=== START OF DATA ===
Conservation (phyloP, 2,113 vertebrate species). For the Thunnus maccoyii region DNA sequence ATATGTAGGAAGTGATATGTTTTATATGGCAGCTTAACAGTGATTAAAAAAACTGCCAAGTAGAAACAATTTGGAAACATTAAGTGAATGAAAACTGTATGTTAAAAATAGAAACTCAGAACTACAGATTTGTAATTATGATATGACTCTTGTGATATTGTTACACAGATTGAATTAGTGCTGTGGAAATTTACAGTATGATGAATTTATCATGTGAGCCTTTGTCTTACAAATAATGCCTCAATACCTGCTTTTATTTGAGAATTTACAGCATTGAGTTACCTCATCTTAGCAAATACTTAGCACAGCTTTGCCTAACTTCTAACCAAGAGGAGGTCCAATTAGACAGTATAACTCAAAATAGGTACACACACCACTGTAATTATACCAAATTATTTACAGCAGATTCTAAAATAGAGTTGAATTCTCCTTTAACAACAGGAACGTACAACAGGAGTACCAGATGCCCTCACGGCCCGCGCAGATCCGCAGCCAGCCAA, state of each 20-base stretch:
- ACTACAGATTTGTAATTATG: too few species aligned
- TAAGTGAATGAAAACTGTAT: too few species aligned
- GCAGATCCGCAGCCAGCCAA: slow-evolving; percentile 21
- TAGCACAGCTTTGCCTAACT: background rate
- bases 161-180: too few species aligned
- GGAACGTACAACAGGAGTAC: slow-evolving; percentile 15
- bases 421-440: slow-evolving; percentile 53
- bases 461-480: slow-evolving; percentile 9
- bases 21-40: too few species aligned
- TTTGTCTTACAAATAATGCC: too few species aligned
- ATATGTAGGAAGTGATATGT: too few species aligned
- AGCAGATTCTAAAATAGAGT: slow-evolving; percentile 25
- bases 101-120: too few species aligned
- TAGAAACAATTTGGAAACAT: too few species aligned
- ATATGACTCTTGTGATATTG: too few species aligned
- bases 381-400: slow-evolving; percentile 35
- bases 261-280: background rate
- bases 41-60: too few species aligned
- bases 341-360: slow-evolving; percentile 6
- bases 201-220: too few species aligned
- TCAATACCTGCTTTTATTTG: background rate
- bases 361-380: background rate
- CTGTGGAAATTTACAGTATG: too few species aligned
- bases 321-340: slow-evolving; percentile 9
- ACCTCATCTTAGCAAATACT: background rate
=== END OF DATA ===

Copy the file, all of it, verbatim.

Conservation (phyloP, 2,113 vertebrate species). For the Thunnus maccoyii region DNA sequence ATATGTAGGAAGTGATATGTTTTATATGGCAGCTTAACAGTGATTAAAAAAACTGCCAAGTAGAAACAATTTGGAAACATTAAGTGAATGAAAACTGTATGTTAAAAATAGAAACTCAGAACTACAGATTTGTAATTATGATATGACTCTTGTGATATTGTTACACAGATTGAATTAGTGCTGTGGAAATTTACAGTATGATGAATTTATCATGTGAGCCTTTGTCTTACAAATAATGCCTCAATACCTGCTTTTATTTGAGAATTTACAGCATTGAGTTACCTCATCTTAGCAAATACTTAGCACAGCTTTGCCTAACTTCTAACCAAGAGGAGGTCCAATTAGACAGTATAACTCAAAATAGGTACACACACCACTGTAATTATACCAAATTATTTACAGCAGATTCTAAAATAGAGTTGAATTCTCCTTTAACAACAGGAACGTACAACAGGAGTACCAGATGCCCTCACGGCCCGCGCAGATCCGCAGCCAGCCAA, state of each 20-base stretch:
- ACTACAGATTTGTAATTATG: too few species aligned
- TAAGTGAATGAAAACTGTAT: too few species aligned
- GCAGATCCGCAGCCAGCCAA: slow-evolving; percentile 21
- TAGCACAGCTTTGCCTAACT: background rate
- bases 161-180: too few species aligned
- GGAACGTACAACAGGAGTAC: slow-evolving; percentile 15
- bases 421-440: slow-evolving; percentile 53
- bases 461-480: slow-evolving; percentile 9
- bases 21-40: too few species aligned
- TTTGTCTTACAAATAATGCC: too few species aligned
- ATATGTAGGAAGTGATATGT: too few species aligned
- AGCAGATTCTAAAATAGAGT: slow-evolving; percentile 25
- bases 101-120: too few species aligned
- TAGAAACAATTTGGAAACAT: too few species aligned
- ATATGACTCTTGTGATATTG: too few species aligned
- bases 381-400: slow-evolving; percentile 35
- bases 261-280: background rate
- bases 41-60: too few species aligned
- bases 341-360: slow-evolving; percentile 6
- bases 201-220: too few species aligned
- TCAATACCTGCTTTTATTTG: background rate
- bases 361-380: background rate
- CTGTGGAAATTTACAGTATG: too few species aligned
- bases 321-340: slow-evolving; percentile 9
- ACCTCATCTTAGCAAATACT: background rate